Paula T. Hammond
Massachusetts Institute of Technology
Engineer; Medical scientist; Educator
Mathematical and Physical Sciences
Engineering and Technology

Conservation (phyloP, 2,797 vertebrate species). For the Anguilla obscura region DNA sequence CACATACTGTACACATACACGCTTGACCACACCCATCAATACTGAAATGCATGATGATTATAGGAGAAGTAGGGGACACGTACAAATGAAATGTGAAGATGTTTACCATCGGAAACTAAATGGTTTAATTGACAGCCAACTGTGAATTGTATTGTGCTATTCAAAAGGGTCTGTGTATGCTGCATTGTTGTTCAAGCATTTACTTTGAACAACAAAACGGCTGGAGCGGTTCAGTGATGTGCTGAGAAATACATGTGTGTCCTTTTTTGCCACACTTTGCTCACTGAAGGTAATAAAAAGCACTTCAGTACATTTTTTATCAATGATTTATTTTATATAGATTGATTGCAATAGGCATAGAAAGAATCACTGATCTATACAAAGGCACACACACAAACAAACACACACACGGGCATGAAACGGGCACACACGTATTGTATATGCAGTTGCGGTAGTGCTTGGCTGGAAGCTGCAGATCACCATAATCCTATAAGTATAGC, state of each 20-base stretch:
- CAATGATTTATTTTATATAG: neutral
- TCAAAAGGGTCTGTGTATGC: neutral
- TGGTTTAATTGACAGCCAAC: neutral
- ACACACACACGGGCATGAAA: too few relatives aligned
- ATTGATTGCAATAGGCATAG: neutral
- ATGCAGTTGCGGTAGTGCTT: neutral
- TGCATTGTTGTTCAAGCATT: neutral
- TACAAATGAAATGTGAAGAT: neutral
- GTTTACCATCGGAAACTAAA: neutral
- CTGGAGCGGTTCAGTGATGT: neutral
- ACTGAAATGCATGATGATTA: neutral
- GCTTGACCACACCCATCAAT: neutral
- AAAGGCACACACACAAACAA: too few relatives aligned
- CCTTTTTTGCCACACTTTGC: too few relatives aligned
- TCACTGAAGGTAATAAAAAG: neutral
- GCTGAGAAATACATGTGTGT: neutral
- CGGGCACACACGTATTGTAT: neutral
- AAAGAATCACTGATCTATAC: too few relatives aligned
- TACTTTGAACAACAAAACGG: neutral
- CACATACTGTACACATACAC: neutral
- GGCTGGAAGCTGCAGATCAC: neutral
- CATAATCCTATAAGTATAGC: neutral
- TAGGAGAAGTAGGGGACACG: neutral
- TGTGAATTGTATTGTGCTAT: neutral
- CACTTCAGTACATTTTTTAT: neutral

David H. Koch Professor in Engineering. Hammond demonstrated the use of non-specific interactions, along with steric and electrostatic interactions, in LbL (polyelectrolyte multilayer assembly technique known as layer-by-layer) as a means for directed assembly of two dimensional ordered structures. She enabled the deposition of polyelectrolytes, colloids, and nano-objects on chemically patterned surfaces by establishing a set of rules that define the conditions required for selective deposition on specific surface regions. With Belcher, she used this method to assemble ordered arrays of viruses atop functional ultrathin films. Established that LbL thin films could be adapted to act as solid state electrolytes and thin film polymer membranes for electrochemical devices. With Belcher and Chiang, she exploited this phenomenon to generate an unusually high capacity virus battery electrode. She incorporated organic conjugated polymers into thin films to generate synergistic interactions in the nanocomposite films which result in novel properties that are being exploited to create practical electrochemical systems. She applied LbL assembly to create drug delivery systems for therapeutic applications ranging from hemostasis to orthopedic bone regeneration. Hammond's advances in energy and drug delivery are currently being translated by companies, and her current focus is on the delivery of siRNA to address cancer at the MIT Koch Institute.